WASHINGTON (CNN) — The CIA concluded in the weeks after President John F. Kennedy’s assassination that allegations that Lee Harvey Oswald worked for the agency were “totally unfounded.”
That revelation is contained in a 1975 CIA memorandum released Friday (Nov. 3) along with more than 670 documents totaling nearly 52,000 pages of JFK files, the latest batch of the documents to be made public. Late last month, President Donald Trump ordered agencies to review and release the remaining classified documents related to the assassination.
The CIA memorandum, written by an official named Paul Hartman, describes a review of records he began in the hours after Kennedy was assassinated. Hartman recounts spending about a week and a half searching records held by multiple components of the CIA for mention of their suspect, Oswald, and then notifying his supervisor of his findings.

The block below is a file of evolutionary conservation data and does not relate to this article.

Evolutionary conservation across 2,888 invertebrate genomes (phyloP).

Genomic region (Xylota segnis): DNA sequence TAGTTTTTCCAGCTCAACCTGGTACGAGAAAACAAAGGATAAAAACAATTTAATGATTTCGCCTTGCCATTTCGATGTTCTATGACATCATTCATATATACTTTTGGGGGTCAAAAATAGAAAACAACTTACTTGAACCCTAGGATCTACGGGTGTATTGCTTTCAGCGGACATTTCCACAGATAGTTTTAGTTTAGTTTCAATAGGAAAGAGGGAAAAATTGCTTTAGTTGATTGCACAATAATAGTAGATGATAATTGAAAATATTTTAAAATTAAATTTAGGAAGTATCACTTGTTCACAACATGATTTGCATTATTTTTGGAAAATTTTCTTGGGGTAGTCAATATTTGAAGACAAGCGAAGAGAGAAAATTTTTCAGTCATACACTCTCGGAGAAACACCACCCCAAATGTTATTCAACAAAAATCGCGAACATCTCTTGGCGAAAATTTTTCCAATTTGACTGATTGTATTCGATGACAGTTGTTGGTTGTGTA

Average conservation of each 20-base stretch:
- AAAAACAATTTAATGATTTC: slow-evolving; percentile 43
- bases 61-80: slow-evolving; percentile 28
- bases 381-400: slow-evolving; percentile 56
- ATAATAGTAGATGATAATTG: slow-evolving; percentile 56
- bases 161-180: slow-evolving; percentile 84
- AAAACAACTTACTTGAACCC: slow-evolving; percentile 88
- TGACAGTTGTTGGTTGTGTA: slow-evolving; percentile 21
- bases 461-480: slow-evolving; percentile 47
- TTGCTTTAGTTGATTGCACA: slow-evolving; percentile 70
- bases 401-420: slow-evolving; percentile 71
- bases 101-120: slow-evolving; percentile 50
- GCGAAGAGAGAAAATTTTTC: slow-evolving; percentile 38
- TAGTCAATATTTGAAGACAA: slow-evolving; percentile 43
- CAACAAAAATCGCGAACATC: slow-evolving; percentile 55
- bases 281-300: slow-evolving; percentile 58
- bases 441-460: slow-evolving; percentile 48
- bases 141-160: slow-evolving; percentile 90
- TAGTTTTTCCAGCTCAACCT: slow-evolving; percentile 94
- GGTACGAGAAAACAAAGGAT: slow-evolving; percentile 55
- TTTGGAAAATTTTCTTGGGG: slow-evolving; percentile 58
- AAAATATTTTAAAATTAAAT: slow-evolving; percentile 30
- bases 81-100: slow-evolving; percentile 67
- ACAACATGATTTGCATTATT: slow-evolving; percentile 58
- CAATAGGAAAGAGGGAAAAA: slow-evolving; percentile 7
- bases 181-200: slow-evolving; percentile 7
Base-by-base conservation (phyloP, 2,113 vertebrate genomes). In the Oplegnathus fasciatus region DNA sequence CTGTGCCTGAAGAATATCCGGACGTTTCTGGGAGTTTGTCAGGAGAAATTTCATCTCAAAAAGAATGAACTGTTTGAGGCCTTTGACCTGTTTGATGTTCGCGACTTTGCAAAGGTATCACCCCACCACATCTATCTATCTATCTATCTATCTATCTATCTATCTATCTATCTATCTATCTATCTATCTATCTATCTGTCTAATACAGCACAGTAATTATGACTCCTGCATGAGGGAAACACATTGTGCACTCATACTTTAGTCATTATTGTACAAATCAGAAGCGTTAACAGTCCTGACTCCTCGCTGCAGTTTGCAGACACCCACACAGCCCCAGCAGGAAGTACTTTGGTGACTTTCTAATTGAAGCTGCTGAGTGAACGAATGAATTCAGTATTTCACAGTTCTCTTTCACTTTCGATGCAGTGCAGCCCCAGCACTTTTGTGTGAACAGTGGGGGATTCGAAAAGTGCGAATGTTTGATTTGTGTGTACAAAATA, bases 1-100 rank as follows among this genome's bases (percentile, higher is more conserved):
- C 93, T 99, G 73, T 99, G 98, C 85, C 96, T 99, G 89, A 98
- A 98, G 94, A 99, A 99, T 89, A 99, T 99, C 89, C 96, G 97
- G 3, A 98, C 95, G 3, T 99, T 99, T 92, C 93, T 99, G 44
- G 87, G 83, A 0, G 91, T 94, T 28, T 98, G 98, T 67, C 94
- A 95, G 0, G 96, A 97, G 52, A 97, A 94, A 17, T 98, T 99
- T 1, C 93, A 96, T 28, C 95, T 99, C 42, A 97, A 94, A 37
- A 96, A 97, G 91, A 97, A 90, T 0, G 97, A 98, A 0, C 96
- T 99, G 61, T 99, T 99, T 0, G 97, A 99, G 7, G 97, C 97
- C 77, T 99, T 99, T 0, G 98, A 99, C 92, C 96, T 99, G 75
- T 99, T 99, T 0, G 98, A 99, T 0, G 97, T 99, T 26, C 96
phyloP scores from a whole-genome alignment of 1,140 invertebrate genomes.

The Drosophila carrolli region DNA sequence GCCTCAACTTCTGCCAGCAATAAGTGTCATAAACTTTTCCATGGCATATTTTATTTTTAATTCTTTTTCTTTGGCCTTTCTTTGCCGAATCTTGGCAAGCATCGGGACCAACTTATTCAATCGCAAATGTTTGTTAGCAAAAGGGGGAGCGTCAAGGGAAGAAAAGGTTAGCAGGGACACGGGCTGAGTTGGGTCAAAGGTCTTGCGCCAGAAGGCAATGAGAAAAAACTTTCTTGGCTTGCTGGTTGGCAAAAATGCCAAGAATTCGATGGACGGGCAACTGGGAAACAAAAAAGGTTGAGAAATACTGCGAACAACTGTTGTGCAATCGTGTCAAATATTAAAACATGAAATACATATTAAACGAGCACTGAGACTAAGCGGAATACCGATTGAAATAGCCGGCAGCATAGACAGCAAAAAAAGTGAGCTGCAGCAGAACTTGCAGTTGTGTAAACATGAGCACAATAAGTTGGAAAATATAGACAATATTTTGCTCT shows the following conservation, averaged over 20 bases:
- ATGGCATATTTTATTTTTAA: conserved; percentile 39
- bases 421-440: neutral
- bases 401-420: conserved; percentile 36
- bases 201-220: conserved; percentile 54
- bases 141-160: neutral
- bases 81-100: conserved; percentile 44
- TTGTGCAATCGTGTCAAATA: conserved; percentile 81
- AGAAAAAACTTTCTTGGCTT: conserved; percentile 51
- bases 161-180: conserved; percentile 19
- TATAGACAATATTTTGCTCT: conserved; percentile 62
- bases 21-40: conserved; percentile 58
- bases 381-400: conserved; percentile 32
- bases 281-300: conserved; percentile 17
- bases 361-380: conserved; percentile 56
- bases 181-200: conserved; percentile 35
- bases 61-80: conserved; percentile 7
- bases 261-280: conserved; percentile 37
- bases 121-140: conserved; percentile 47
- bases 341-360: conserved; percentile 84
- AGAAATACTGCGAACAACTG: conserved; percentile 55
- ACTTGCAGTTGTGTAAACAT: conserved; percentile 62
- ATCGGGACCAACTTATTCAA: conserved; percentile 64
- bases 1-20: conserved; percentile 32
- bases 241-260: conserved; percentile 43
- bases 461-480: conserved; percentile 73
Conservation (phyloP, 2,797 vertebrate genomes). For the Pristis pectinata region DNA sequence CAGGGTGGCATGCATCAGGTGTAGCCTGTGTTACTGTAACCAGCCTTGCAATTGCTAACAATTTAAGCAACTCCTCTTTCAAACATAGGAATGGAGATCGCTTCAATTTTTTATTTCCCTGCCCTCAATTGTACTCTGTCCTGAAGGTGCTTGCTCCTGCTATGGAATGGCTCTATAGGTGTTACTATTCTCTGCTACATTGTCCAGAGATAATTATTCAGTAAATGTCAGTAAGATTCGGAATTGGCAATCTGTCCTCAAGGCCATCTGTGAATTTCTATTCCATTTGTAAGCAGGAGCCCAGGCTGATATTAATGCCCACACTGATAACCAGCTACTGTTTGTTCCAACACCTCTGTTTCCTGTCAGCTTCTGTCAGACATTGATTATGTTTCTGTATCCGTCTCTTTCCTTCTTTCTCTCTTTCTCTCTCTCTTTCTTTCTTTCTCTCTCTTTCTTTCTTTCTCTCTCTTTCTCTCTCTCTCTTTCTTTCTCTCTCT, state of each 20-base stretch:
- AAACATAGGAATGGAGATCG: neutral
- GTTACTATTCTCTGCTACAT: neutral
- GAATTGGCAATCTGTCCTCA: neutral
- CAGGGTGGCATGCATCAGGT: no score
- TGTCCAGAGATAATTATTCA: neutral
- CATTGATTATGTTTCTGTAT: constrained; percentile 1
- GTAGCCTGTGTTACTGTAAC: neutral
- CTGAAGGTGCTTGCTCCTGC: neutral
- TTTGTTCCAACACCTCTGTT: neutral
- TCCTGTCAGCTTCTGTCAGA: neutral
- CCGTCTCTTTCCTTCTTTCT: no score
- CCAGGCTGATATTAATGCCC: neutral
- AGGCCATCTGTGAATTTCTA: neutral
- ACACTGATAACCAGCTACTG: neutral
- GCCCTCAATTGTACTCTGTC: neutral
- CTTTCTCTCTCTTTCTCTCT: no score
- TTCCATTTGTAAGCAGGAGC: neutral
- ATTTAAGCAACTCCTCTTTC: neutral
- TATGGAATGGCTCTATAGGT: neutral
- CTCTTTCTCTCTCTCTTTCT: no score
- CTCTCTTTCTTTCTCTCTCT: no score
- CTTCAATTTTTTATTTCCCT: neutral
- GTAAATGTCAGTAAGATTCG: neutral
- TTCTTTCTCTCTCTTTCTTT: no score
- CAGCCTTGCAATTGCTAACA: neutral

“I then sent a brief informal note … specifying all the checks I had made and stating that the results showed that Lee Harvey OSWALD had never had any connection whatsoever with the Agency,” Hartman wrote. “Eventually a statement to this effect was communicated to the Warren Commission.”
The search also found “no record or indication that any other US government agency had used him as a source or had considered him (Oswald) for recruitment,” the memo reads.